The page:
I met with artist Phillip Stearns last weekend, who took me around his studio. Phillip is giving a class through Harvestworks beginning Monday titled DIY Synth Building Intensive, and he began by showing me the kind of projects he intends to teach students to build in the workshop.
Phillip explained that he enjoys the opaque process of working with CMOS logic integrated circuits, which he finds to be more physical, user-friendly and transparent than working with Arduino. CMOS allows him to essentially program without a computer. Sounds in the instrument below can be modified by moving the patch cables around the breadboard. Phillip demonstrates:
There is one single oscillator, and the pins control the octaves. In his workshop, Phillip will instruct students on how to build an oscillator. Once one learns this basic step, they can then take the instrument further by making multiple oscillators or by mixing or dividing signals.
Every day an incomprehensible number of new digital media files are uploaded to hosting sites across the internet. Far too many for any one person to consume. Infinite Glitch is a stream-of-conciousness representation of this overwhelming flood of media, its fractured and degraded sounds and images reflecting how little we as an audience are able to retain from this daily barrage.
Infinite Glitch is an automated system that generates an ever-changing audio/video stream from the constantly increasing mass of media files freely available on the web. Source audio and video files are ripped from a variety of popular media hosting sites, torn apart, and recombined using collage and glitch techniques to create an organic, chaotic flood of sensory input.
-- FROM THE ARTIST'S STATEMENT
Today we'll be turning the blog over to the many people involved with #hi11, a New Year's Eve happening produced by Ryan Trecartin and Lizzie Fitch. For the event, the organizers took over three floors of a house in Los Angeles, transforming it into an interactive, multimedia environment. (The full list of names of everyone behind #hi11 is available here on the 2240hill site.) The house was equipped with video capture throughout, which allowed live video feeds between the rooms and a broadcast online. One of the rooms was covered over entirely in green screen fabric, so video captured therein could be augmented. Inspired by the organizational design of IKEA, the rooms in the house were assigned a letter and a number, for example, B2, C4, etc. The rooms themselves operated much like sets, and in many cases, IKEA furniture was used, mostly beds and couches for lounging. The house was illuminated by black lights, red lights, projections (some of the dump.fm chat room), and videos from the other rooms, giving the space an overwhelming feeling akin to Trecartin's delirious videos. An impressive amount of work went into #hi11. To name a few of my personal favorite details: the chandelier constructed out of Brita water filters, the herbal sexual enhancement pills freely distributed at the bar, the professional Diva wearing a headset connected to the PA on the dance floor, who would break out into song while walking around the party, the one water cooler (out of 4) in DIS Magazine's "refresh_forum" room which contained solely vodka (quite a surprise!), a small room off the dance floor which was intended as a secret Nine Inch Nails sex chamber, where participants could wear headphones (with flashlights attached to the top) blasting the band on repeat while ...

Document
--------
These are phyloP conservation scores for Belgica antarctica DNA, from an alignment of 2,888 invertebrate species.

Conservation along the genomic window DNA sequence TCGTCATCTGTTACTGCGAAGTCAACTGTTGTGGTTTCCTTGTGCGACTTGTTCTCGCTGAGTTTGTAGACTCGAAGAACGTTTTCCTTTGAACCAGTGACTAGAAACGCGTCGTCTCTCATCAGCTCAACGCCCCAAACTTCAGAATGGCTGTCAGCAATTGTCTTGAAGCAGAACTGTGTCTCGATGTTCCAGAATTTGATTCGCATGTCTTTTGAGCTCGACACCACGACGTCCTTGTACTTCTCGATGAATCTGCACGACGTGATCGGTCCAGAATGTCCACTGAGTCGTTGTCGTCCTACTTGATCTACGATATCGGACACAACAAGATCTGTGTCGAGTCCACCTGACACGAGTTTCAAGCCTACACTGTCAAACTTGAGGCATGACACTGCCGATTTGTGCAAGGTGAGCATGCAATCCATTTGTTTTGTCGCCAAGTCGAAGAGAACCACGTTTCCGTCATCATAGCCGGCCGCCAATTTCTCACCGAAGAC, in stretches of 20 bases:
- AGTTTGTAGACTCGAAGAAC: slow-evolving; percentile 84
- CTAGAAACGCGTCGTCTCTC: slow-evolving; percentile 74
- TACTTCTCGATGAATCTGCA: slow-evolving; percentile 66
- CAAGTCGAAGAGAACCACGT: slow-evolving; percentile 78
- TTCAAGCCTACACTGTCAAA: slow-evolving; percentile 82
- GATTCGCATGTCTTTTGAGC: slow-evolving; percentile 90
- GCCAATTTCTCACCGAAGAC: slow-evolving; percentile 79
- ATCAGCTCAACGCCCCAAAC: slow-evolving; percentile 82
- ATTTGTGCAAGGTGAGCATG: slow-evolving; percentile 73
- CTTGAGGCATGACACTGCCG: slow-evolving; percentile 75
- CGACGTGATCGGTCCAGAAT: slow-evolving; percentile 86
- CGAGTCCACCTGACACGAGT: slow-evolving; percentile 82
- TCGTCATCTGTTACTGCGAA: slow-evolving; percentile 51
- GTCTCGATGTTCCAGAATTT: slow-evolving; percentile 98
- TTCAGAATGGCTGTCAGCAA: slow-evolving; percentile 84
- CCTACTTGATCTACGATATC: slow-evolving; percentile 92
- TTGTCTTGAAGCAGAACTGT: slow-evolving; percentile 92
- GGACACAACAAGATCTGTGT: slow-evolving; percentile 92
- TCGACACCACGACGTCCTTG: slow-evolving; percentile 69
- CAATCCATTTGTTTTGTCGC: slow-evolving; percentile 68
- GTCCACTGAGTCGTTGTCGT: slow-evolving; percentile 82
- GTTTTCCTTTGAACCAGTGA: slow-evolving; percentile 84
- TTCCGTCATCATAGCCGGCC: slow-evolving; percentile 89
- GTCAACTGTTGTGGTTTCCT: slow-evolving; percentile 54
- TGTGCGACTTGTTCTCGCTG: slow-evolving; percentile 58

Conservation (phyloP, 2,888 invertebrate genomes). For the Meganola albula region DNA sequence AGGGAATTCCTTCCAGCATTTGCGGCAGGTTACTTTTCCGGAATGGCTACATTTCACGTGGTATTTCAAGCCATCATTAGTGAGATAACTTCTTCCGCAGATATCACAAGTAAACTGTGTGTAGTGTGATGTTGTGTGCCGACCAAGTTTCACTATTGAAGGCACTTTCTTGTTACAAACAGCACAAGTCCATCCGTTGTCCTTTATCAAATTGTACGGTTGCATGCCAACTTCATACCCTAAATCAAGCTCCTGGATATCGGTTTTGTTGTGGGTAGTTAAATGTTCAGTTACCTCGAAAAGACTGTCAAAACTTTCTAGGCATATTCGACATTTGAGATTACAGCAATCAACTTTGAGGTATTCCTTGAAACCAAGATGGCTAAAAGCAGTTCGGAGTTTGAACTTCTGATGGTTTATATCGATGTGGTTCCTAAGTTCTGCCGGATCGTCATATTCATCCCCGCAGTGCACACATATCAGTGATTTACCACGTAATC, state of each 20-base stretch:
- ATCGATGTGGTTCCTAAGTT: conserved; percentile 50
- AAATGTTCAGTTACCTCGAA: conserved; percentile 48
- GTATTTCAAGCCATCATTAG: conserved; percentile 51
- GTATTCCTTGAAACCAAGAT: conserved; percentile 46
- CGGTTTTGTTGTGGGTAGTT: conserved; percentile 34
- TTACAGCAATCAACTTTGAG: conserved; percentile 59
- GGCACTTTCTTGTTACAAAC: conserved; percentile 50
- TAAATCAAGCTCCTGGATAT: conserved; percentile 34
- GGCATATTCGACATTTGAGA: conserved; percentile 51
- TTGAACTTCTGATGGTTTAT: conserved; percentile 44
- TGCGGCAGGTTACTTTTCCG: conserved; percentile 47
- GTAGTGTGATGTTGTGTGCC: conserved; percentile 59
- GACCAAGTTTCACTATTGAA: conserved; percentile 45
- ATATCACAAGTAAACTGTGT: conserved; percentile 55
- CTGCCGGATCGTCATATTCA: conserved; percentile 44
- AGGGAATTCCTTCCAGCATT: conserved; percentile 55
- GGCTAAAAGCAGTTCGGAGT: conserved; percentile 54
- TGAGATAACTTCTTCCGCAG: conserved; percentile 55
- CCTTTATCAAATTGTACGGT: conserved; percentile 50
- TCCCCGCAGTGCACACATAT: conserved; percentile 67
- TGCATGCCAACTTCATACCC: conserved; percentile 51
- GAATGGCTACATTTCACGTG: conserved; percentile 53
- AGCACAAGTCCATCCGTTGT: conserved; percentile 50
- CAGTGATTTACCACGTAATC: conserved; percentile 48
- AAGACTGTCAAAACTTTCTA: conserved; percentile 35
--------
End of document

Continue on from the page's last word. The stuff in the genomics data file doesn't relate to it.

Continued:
In this short clip, from a segment on artist Krzysztof Wodiczko from the Art21 episode Power, designer Adam Whiton of MIT's Interrogative Design Group talks about developing technologies for Wodiczko's complex interactive installations.
The video 'Pruitt-Igoe Falls' takes its title from Pruitt-Igoe, a large urban housing project built in the 1950s in Saint Louis, United States; quickly facing decay, its demolition by implosion started in 1972, 18 years only after construction, and was the first of this kind on such a scale. Designed by American architect Minoru YAMASKI, also responsible for the World Trade Center twin towers, Pruitt-Igoe has become an emblematic icon often evoked by all sides in public housing policy debate, and its destruction was claimed by Postmodern architectural theorician Charles JENCKS to mark 'the day Modern architecture died'.
Under these auspices, Cyprien GAILLARD's video consists of two static and silent shots, linked through a subtle crossfade plan. The first part captures the demolition, at night, of a building in Sighthill housing estate in Glasgow. A city favoured by the artist, the capital of Scotland has the highest number of high-rise housing projects in the United Kingdom, some built in the middle of ancient cemeteries and many now bound to be demolished as part of a large urban rehabilitation plan. The video starts with the striking and fraught with meaning vision of a concrete monolith rising from tombstones, under a powerful lighting that makes the whole scene look like a cinema set. When the grey block implodes and collapses, a thick cloud of dust rises slowly to the foreground and eventually covers the audience and the lights, plunging the image in the dark, out of which only emerge shadows of tombs and vegetation.
A faint light appears in the center of this nocturnal romantic vision, before intensifying and outshining what remained of the first scene: the second shot is a sight of Niagara Falls when they 'light up' at night, illuminated by spotlights that transform them into a dreamy show ...